Aging in Place Technology Roundup 2019 — Background for Family Caregivers

Aging in Place Technology Roundup 2019 — Background for Family Caregivers

We believe technology advances are the most important innovations for our future lives and continue to provide information on tech so family caregivers are in the best position to help senior loved ones utilize that tech for healthier, safer, and happier lives.

We have been telling you a lot about what we saw and heard at CES® 2019 on current innovations and those in the pipeline. Today, though, we want to step back and provide some background.

We also want to ask you to help us help you with our technology coverage and hope you’ll take our two-minute survey to help shape our directions with regard to tech and innovation overall.

For family caregivers and older adults, the goal now for technology is to improve the aging experience. It isn’t enough to make a call on a cell phone or play cards on the computer.

How will technology improve quality of life, independence and safety for our senior loved ones?

That is the measuring stick family caregivers are now using when considering adding technology to their senior’s life.

We have come a long way with what is possible and available that can fill gaps and help caregivers meet the needs of their loved ones but there is still more coming that many will find priceless.

Here are some of the latest trends we found that might help family caregivers and older adults learn more about what is possible for them to live their best lives.

Trends and Updates in Technology Useful for Seniors

Innovations in technology are coming at a fast and furious pace. That means family caregivers can find it difficult to keep on top of what devices and gadgets can help them.

It is up to you and your family to decide what problem needs a solution, how to pay for it (some LTC policies may help with the cost) and how best to put it into daily practice. But all that will be worth it with some of these tech solutions.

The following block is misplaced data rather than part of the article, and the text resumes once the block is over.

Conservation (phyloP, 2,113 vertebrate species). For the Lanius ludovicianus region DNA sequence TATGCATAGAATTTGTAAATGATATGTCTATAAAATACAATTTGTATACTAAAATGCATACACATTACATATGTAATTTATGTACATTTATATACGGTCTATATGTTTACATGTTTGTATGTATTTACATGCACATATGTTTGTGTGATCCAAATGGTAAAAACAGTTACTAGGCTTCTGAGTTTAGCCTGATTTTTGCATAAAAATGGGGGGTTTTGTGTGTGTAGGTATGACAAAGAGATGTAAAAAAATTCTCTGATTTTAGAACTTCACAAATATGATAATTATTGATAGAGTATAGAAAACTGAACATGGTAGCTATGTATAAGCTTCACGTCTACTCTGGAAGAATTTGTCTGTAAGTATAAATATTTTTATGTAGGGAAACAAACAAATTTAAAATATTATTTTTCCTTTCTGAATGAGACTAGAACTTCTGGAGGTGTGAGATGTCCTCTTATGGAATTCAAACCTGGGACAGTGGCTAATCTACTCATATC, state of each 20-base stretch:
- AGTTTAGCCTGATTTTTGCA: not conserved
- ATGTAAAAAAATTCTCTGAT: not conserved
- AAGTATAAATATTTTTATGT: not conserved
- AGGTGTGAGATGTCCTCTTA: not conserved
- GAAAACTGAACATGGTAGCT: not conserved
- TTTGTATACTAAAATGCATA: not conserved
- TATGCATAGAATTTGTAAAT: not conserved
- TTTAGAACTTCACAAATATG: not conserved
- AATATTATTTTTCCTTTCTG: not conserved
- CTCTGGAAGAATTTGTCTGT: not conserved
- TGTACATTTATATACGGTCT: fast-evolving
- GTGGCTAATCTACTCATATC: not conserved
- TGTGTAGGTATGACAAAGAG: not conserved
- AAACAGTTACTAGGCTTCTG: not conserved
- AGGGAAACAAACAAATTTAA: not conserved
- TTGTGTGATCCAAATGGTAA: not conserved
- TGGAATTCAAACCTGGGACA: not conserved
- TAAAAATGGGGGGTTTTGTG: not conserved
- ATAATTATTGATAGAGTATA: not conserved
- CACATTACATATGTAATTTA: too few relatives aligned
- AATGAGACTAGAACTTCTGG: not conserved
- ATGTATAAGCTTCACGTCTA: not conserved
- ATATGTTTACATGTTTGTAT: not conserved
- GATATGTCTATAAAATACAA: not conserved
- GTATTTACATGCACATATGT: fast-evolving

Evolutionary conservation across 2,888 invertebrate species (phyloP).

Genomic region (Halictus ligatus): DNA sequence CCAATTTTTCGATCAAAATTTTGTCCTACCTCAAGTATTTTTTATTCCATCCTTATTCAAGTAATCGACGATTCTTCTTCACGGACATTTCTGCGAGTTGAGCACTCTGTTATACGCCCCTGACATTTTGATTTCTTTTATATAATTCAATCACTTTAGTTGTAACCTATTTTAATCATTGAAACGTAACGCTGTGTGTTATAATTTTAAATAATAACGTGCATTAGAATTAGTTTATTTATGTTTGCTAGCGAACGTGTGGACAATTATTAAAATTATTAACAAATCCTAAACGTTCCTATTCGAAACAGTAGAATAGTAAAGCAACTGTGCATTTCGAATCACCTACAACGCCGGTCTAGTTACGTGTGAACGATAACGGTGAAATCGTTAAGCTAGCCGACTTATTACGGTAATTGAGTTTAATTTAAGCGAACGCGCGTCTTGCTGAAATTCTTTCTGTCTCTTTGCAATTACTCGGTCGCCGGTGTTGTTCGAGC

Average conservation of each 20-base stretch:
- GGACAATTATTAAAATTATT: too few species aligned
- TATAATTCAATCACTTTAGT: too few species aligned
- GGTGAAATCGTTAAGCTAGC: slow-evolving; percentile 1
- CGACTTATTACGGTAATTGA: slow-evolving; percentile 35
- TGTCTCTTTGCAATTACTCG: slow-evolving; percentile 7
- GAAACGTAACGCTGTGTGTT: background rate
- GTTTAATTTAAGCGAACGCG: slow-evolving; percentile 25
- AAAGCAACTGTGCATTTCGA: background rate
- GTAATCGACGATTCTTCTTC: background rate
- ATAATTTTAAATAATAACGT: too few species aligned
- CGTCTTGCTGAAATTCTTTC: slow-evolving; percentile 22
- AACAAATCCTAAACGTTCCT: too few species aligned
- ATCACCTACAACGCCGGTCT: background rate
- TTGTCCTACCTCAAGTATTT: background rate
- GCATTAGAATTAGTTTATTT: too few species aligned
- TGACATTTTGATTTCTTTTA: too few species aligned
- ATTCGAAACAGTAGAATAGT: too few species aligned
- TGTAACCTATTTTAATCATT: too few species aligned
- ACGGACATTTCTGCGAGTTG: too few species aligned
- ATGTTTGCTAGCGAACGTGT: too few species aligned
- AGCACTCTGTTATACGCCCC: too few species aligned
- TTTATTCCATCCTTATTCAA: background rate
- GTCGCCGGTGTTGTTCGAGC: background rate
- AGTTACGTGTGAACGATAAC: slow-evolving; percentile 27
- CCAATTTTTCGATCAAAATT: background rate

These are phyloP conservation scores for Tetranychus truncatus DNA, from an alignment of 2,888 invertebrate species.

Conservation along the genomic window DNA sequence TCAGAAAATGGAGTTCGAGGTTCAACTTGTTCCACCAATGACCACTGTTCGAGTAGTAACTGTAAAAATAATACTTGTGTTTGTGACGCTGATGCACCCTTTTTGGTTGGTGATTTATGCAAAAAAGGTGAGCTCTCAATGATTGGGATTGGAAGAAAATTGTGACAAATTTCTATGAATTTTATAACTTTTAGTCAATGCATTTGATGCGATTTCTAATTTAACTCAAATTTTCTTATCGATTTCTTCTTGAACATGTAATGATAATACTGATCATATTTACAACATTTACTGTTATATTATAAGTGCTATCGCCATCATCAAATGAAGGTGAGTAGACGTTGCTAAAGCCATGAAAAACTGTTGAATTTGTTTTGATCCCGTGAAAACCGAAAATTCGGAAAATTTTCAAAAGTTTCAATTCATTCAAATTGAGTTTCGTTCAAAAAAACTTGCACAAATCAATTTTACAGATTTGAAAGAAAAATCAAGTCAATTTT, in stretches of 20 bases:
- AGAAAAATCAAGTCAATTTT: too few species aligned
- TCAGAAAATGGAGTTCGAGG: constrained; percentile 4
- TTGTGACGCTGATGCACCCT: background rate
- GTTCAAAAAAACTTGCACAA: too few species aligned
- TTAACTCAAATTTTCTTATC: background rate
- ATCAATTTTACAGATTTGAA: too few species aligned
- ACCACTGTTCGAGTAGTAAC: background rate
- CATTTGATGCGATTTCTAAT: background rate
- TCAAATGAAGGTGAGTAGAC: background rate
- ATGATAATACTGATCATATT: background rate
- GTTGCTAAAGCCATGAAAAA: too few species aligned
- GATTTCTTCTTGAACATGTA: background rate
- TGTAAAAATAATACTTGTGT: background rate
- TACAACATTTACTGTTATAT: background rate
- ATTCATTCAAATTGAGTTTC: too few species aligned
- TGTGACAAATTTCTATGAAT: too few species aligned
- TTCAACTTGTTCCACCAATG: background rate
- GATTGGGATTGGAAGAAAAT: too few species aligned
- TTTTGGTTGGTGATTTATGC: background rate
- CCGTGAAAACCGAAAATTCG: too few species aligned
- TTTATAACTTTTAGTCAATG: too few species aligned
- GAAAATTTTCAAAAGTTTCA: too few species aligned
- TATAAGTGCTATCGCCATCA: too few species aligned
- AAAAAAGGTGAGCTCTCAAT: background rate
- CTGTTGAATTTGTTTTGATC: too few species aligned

Here are some you may or may not have heard about yet.

Robotics

Caregivers know companionship and fighting loneliness can be a constant battle. You can’t be there 24/7 to interact or entertain seniors. Robotics may help provide company at the same time they fill a need such as safety or connectivity to you and the rest of their friends and family.

One such companion robot that is coming is called MiRo. It is a social robot, hybrid animal shaped companion robot which operates as a reactive pet. It has 3D eyesight, is both light and touch sensitive, has echo location, stereo hearing packaged in a distinct personality. It will interact easily with your senior. The MiRo Project is from Consequential Robotics.

We thought this short video would provide some valuable insight.

Other companion robots are also available, such as Hector who works with smart home technology to facilitate aging in place independence for seniors.

There are telepresence devices that act as iPhones or tablets on a moving figure such as Buddy, Lynx, PAL, Ohmni Labs or Beam to name just a few of the robots that are out there right now.

Game Playing

How many times have you seen an older adult sitting with their tablet in their lap playing a game? Maybe solitaire, crosswords, puzzles, or Tetris? Perhaps some of the newer games that their grandchildren have downloaded for them like World of Warcraft are their new favorites. How about words with friends playing against and with family members and friends to see who can get the word faster?

We often hear people say playing games is a real time waster and drain on productive time which is often true.

However, research from Simon Fraser University in the Connect Play project shows that digital games bring health benefits to our senior loved ones. Sounds like it is time to play! Study participants played online Scrabble, mahjong, chess, and solitaire.

Apparently needing to play with strategy can improve cognition. Games like Angry Bird can improve their functional status and reaction time in addition to cognition.

Social engagement and cognitive stimulation are improved with gaming. Researchers point out that it is important to not only slow down mental decline with age but also improve social connectedness.

They found that playing games using technology can fight loneliness, isolation and depression that often accompany aging in place older adults even while playing alone since only 30% report playing with others.

Researcher Andrew Sixsmith, who is Professor of Gerontology and Scientific Director of Age-Well, states that devices and games need to be easier to use and more accessible to people.

Laundry List of Current and Future Tech Solutions

  1. Transportation needs met with ride sharing even when seniors don’t or won’t use an app. GoGoGrandparent.com is a service to call a ride using any phone – no smartphone or app needed.